Researchers Review the Amyloid Hypothesis Potential to Yield a Therapy for Alzheimer’s Disease
Researchers at the University of Glasgow recently published in the journal Future Science OA a comprehensive review regarding the inhibition of beta-amyloid production as a therapeutic strategy for patients with Alzheimer’s disease. The study is entitled “The role and therapeutic targeting of α-, β— and γ-secretase in Alzheimer’s disease.”
Alzheimer’s disease is a neurodegenerative disorder where individuals initially experience memory loss and confusion that gradually leads to behavior and personality changes, a decline in cognitive abilities, and ultimately the severe loss of mental function. The disease is characterized by the loss of neurons responsible for memory and learning, and brain formation of amyloid plaques [aggregates of beta-amyloid proteins derived from the amyloid precursor protein (APP)]. Alzheimer’s disease is estimated to affect more than 36 million individuals worldwide, being the most common form of dementia in the elderly population. Currently there are no drugs available to either stop or stabilize disease progression.
The so-called “amyloid hypothesis” suggests that the accumulation of beta-amyloid proteins within brain tissues is the trigger event for Alzheimer’s disease development, and therefore it should be inhibited. In this review, the research team analyzed studies where the formation of beta-amyloid proteins was inhibited by interfering with the activity of specific proteolytic secretases that transform APP into beta-amyloid, and assess whether this approach is a viable strategy for Alzheimer’s treatment.
“This review outlines the role of the proteolytic secretases to produce beta amyloid peptide as part of the “Amyloid Hypothesis” of Alzheimer’s disease,” said the authors in a news release. “We examine the current status of the secretases as therapeutic targets in Alzheimer’s disease and speculate as to the viability of the Alzheimer’s disease hypothesis as a whole in light of recent findings.”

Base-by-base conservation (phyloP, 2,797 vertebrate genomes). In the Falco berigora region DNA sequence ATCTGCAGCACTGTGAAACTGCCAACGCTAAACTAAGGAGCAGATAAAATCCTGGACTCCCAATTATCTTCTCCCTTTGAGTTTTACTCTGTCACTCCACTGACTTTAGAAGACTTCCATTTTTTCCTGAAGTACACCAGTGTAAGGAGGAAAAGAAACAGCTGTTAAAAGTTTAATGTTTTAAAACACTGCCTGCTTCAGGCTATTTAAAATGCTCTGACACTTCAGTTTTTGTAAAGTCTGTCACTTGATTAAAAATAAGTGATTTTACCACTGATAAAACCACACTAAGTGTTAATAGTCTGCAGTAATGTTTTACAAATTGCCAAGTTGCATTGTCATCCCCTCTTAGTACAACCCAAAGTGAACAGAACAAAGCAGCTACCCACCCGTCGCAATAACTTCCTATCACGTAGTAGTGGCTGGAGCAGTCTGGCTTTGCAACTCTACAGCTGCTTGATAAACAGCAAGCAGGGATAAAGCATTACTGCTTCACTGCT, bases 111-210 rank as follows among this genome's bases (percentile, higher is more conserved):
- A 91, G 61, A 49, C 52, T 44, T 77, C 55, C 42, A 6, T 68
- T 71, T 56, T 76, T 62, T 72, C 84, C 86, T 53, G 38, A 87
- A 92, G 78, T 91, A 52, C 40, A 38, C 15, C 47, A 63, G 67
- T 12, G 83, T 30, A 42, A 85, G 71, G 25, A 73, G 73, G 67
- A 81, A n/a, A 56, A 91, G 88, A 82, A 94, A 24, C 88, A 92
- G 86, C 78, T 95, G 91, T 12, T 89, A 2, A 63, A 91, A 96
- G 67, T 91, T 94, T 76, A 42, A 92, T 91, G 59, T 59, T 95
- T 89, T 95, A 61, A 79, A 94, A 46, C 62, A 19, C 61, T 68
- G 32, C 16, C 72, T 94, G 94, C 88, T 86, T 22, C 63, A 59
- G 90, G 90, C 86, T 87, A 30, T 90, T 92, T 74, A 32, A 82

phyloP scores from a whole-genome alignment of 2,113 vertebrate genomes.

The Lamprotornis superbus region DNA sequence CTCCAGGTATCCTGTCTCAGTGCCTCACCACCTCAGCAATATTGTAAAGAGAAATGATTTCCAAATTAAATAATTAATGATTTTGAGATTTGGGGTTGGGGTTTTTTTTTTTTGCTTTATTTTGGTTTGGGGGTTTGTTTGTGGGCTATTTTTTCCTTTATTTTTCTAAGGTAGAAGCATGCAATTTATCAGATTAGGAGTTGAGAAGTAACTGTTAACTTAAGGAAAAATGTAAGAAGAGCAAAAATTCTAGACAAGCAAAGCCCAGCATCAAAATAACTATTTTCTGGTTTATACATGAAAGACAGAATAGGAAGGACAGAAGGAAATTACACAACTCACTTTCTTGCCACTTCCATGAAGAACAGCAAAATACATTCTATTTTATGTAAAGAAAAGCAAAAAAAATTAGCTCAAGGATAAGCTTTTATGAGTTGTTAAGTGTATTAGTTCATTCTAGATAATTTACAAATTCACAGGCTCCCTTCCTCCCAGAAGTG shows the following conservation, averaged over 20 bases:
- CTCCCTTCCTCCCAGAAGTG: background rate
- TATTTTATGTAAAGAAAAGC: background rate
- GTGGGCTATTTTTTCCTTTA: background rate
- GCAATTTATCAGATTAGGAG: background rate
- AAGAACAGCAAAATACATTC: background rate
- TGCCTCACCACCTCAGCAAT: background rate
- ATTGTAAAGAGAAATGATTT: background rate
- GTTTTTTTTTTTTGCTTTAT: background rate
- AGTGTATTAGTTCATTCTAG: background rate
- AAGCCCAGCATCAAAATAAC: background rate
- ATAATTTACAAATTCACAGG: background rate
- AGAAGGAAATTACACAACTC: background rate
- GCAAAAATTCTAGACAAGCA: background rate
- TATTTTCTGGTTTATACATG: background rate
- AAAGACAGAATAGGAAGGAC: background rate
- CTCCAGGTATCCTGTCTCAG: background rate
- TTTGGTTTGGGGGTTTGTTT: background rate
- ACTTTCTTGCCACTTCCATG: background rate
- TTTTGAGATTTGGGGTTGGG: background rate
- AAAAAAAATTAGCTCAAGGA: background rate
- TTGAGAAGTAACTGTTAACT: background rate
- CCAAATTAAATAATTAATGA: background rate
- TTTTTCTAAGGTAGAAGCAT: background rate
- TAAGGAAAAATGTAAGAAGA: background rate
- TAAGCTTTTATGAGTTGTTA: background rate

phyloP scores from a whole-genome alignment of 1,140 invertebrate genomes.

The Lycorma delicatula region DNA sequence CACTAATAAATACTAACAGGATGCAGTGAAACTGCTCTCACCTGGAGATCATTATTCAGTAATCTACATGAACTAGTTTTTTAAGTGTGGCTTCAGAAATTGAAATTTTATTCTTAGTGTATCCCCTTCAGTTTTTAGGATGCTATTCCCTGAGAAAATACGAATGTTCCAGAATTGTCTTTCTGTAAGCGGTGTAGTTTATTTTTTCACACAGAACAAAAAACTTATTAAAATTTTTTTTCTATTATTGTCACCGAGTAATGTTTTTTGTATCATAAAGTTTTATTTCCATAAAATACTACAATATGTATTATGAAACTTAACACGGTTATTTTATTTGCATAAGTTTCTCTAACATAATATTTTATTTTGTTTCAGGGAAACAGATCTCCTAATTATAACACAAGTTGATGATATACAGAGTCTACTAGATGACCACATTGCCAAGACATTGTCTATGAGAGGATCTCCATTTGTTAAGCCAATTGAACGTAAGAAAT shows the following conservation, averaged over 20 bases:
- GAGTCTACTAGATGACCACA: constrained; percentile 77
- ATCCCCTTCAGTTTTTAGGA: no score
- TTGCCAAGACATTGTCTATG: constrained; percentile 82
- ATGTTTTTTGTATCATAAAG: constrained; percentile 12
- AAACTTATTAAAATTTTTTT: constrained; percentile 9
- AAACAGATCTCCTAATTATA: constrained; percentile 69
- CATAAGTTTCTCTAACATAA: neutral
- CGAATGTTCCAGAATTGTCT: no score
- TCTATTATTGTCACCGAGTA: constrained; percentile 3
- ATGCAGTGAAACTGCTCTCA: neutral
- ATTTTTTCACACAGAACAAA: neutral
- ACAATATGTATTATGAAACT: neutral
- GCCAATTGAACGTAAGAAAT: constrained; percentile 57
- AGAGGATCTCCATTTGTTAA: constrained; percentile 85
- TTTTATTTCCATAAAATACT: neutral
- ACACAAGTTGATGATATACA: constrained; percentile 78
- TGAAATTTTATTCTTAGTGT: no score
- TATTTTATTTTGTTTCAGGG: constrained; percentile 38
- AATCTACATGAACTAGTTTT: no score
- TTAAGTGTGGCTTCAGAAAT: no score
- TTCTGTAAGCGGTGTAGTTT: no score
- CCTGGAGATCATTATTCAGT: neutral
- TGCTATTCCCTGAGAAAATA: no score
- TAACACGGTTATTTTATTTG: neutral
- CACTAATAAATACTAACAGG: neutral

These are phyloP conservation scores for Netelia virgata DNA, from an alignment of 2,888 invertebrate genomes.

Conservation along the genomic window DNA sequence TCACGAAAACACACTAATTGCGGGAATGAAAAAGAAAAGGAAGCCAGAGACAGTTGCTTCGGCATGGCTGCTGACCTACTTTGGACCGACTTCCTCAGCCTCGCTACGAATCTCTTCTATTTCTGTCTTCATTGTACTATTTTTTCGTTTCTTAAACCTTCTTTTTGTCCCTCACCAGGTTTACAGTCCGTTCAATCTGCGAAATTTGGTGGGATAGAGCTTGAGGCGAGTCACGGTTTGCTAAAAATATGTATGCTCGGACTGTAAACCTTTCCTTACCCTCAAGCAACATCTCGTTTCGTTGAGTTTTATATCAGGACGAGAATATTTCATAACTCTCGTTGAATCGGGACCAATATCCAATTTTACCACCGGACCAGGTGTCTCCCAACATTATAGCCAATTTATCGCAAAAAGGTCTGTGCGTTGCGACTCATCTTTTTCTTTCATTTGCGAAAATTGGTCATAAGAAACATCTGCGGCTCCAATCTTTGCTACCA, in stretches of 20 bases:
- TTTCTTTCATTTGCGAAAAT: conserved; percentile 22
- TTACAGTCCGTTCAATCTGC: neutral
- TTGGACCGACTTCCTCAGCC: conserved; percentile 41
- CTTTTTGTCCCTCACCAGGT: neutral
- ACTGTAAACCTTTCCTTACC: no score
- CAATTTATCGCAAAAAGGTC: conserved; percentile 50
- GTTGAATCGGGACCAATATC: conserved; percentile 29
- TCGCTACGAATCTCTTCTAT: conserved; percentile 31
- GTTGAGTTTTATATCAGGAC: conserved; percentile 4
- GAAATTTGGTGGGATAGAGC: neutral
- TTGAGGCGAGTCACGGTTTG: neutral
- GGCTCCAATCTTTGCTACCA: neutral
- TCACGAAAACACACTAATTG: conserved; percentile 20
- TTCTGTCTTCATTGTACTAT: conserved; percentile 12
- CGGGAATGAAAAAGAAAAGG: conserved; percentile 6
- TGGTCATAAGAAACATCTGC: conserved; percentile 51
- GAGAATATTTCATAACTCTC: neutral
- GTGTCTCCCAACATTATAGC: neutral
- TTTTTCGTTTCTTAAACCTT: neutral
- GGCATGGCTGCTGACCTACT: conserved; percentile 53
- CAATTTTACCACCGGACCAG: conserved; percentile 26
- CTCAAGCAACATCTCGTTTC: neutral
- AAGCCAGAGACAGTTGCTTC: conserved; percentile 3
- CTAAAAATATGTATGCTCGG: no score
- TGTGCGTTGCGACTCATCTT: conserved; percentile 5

The research team suggests that one cannot be certain that targeting secretases linked to APP processing will provide the groundbreaking therapy urgently needed to treat Alzheimer’s disease. In fact, due to several set-backs and clinical trial failures with drugs targeting the secretases, large pharmaceutical companies have withdrawn part of their investment in this area.
According to the team, the amyloid hypothesis has been the main therapeutic approach in the last two decades, and advocates of the theory argue that studies so far have not properly tested the hypothesis and that the negative results obtained in clinical trials might be explained by other factors, such as drug side effects or ineffective drug targeting of the secretases. The team believes that despite the recent failures in clinical trials, the secretase targeting approach might still be a viable therapeutic option that needs to be further explored.
“With the many failures we have seen in drugs targeting APP processing and the continued socioeconomic burden of Alzheimer’s Disease, it is excellent to see such a comprehensive review covering research in the area and discussing potential ways forward,” concluded the Managing Editor of Future Science OA, Francesca Lake.